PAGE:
Epistemic status: Some people tell me that these kinds of questions are helpful sometimes

At EAGxBerkeley, people interested in alignment research often asked me for career advice. I am not a technical alignment researcher, but some people claim they find my style helpful (my “style” usually is heavy on open-ended questions, reflecting things back at people, and noticing things that people aren’t considering).

I noticed a few questions that came up frequently in my 1-1s. Here are some examples:

On Plans

  1. What are your transformative AI timelines (and to what extent do your plans currently make sense given your timelines?)
    1. Example: If you put a ~50% chance of TAI within the next 10-15 years, does your current plan let you contribute in time? If your current plan involves gaining credentials for 5-10 years, how much time does that leave you to contribute? Have you considered alternatives that involve spending a greater proportion of remaining time on direct work? 
  2. Forget about your current plan. Think about the goal you’re trying to achieve. If you work backwards from the goal, what are the most efficient ways to achieve it? What steps will actually make you likely to achieve your goal?
  3. Is there any way you can replace your current plan with one that’s 10X more ambitious? What would a desirable tail outcome look like?
  4. Is there any way you can take your current plan and achieve it 10X faster?
  5. Are there any options outside of the “default path” that you might be neglecting to consider? Are there any options that are unconventional or atypical that you might want to consider more carefully? (e.g., taking a gap year, traveling to AIS hubs)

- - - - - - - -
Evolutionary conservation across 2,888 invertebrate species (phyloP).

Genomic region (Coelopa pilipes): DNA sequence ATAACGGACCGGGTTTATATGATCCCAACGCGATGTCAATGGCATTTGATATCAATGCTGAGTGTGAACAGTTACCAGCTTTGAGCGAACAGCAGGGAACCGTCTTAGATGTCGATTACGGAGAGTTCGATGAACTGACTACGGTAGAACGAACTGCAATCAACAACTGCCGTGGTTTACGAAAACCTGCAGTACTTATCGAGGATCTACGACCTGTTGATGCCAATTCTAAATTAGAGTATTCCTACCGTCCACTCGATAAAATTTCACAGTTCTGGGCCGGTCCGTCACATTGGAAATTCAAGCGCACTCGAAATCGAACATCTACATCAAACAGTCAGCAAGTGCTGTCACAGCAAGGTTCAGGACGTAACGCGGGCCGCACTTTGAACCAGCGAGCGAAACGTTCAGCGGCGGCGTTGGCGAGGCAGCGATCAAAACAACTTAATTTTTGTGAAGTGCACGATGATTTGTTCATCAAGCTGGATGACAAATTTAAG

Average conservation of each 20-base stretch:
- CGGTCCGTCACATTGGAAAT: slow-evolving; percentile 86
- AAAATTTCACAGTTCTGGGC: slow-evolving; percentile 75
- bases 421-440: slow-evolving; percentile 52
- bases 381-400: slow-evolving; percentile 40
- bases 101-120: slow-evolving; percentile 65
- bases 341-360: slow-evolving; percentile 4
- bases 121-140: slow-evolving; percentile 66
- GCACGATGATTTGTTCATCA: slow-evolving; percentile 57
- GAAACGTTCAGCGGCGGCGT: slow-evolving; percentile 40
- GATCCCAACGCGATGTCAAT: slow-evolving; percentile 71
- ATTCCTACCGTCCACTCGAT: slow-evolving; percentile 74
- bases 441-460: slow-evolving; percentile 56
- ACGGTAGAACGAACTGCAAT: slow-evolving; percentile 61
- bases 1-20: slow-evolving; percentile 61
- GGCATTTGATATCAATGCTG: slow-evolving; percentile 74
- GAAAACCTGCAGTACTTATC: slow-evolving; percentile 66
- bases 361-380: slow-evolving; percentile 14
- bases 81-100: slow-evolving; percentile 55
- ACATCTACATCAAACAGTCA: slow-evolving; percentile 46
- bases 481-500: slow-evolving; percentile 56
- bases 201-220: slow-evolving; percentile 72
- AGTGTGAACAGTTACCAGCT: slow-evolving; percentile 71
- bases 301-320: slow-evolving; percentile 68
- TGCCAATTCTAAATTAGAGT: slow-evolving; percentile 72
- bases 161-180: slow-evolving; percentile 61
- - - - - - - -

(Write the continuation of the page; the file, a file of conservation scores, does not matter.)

1. Note of course that sometimes the “default path” is actually the best option. I ask this question because I think people generally benefit from carefully considering options, and “weird” options are often the options that people have most neglected to consider.
  6. Have you considered potential downsides of your current plan? Who might be able to help you identify more of them? How might you mitigate them?

On getting feedback

  1. Who would you ideally get mentorship from?
    1. Could you reach out to them and ask, “is there anything I can do (or produce) to help you evaluate whether or not I’d be a good fit for your mentorship?”
  2. Who would you ideally get feedback from?
    1. Could you reach out to them with a 1-3 page google doc that describes the way you’re currently thinking about alignment, which threat models you find most plausible, and what your current plans are?
  3. Have you considered posting your current thoughts about X on LessWrong, naming your uncertainties, and seeing if anyone has useful feedback?
  4. What are some ways you could test X hypothesis quickly? How could you spend a few days (or hours) on Y to help you find out if it’s worth spending weeks or months on it? Are there any lean tests you can perform?


  1. What problems/subproblems do you currently view as most important, and what threat models seem most plausible?
  2. Are there any crucial considerations that you might be missing? What are some things that, if true, might completely change your trajectory?

Disclaimer: Note of course that all of these questions have failure modes, and it’s important to not just apply them naively. For example, the fact that someone could imagine a plan that’s 10X more ambitious than their current plan does not automatically mean that they should pursue it; the fact that someone can identify a way to contribute faster does not necessarily mean it’s better than an option that involves spending more time skilling up. Nonetheless, I think people should consider these questions more, and I think at least a few people have found them helpful.